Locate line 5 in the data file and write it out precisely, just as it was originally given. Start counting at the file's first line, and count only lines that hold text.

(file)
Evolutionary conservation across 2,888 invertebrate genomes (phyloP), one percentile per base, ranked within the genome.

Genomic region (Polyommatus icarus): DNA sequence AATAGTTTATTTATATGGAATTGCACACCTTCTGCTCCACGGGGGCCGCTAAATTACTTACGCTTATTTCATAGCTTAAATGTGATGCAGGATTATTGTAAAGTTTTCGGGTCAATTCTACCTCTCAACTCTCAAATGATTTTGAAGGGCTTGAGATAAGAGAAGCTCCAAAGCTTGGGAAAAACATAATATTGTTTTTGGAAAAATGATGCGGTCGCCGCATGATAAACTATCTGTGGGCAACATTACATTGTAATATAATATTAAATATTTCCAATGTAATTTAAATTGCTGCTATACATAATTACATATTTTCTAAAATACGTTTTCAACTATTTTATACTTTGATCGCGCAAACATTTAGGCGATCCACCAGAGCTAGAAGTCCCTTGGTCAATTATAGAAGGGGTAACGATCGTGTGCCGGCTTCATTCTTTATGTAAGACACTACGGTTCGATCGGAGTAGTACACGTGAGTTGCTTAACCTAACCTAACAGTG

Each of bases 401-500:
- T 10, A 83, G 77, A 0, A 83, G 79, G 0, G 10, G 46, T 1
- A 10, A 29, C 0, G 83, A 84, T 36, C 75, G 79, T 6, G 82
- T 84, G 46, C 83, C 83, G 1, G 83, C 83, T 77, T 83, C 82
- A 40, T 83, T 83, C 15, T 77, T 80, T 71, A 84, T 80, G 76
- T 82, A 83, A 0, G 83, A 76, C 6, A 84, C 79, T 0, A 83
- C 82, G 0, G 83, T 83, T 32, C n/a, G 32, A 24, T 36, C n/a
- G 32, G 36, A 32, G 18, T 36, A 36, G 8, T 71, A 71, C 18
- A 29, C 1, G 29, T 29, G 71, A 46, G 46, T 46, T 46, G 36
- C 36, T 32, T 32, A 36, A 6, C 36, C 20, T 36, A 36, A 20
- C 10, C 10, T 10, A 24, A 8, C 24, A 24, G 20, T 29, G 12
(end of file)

- A 10, A 29, C 0, G 83, A 84, T 36, C 75, G 79, T 6, G 82